Endovascular Intervention versus Standard Medical Therapy for Patients Presenting with Clinically Severe Acute Ischemic Strokes – A Large Single Center Experience

Keywords: stroke, medication, endovascular therapy, outcome, ischemia

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     Endovascular interventions for acute ischemic stroke have been widely adopted on the basis of single-arm registries that reported high recanalization rates with limited complications.
     We conducted a retrospective cohort study comparing patients with clinically severe acute ischemic stroke treated with endovascular treatment versus standard medical therapy alone.
     At our stroke center over a 4-year period, 260 patients underwent endovascular treatment and 597 patients were treated with best medical therapy alone. All patients presented with a NIHSS score of <8 and were ineligible for IV tPA.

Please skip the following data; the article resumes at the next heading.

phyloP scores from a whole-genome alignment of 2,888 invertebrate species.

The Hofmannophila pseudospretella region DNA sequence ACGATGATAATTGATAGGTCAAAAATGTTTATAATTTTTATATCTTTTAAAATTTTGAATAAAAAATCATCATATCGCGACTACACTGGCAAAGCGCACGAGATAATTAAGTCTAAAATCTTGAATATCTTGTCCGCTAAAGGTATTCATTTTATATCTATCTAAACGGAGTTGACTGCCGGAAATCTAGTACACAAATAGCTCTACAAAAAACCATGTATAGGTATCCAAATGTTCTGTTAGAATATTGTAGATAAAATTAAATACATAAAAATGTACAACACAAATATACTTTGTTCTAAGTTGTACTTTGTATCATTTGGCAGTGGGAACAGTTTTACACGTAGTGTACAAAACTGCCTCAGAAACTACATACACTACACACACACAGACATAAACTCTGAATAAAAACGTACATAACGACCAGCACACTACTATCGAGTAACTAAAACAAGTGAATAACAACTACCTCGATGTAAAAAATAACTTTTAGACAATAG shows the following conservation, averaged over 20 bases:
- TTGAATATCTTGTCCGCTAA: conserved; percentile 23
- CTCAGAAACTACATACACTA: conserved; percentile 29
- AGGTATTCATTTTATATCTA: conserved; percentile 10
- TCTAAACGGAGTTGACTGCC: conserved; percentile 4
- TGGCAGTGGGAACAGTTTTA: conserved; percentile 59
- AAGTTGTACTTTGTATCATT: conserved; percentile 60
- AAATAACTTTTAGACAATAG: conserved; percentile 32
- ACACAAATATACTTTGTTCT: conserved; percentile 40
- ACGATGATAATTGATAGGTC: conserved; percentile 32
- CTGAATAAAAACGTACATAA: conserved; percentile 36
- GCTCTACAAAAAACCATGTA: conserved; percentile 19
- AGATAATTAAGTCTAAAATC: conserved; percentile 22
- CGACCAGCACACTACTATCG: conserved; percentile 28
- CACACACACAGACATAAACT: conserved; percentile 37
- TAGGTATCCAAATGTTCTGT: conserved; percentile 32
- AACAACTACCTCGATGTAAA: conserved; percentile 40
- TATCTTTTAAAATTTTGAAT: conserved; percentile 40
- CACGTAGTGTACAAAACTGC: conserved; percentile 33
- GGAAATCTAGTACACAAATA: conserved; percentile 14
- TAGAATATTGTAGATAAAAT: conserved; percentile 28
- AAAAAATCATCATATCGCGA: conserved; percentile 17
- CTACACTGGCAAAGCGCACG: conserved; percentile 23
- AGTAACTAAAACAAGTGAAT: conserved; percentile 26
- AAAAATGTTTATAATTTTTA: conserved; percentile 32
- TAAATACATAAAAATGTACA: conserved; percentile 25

Clinical outcomes at discharge and at 3 months were compared.
     Compared with the medical group, the endovascular group had a significantly greater proportion of patients who were discharged home (21.2% vs. 8.7%, p<0.001) and who could ambulate independently at discharge (32.1% vs. 16.8%, p<0.001). Of the patients with follow up, the proportion with a good outcome (mRS score of<2) at 3 months was also significantly higher in the endovascular group (51.9% vs. 35.7%, p<0.05). Conversely, the endovascular group had a significantly smaller proportion of patients discharged to a nursing home (11.9% vs 24.1%, p<0.001) and hospice (6.9% vs. 14.1%, p=0.003). Mortality rate at discharge was not different (21.2% vs. 18.9%, p=0.451). The rate of symptomatic ICH was 9.2% in the intervention group.
     This is a retrospective study.
     In our study, endovascular therapy provided a better functional outcome compared with standard medical therapy in select patients.
     Ultimately, the determination of efficacy of endovascular therapy for acute ischemic stroke compared with best medical therapy will depend on the results of randomized trials.


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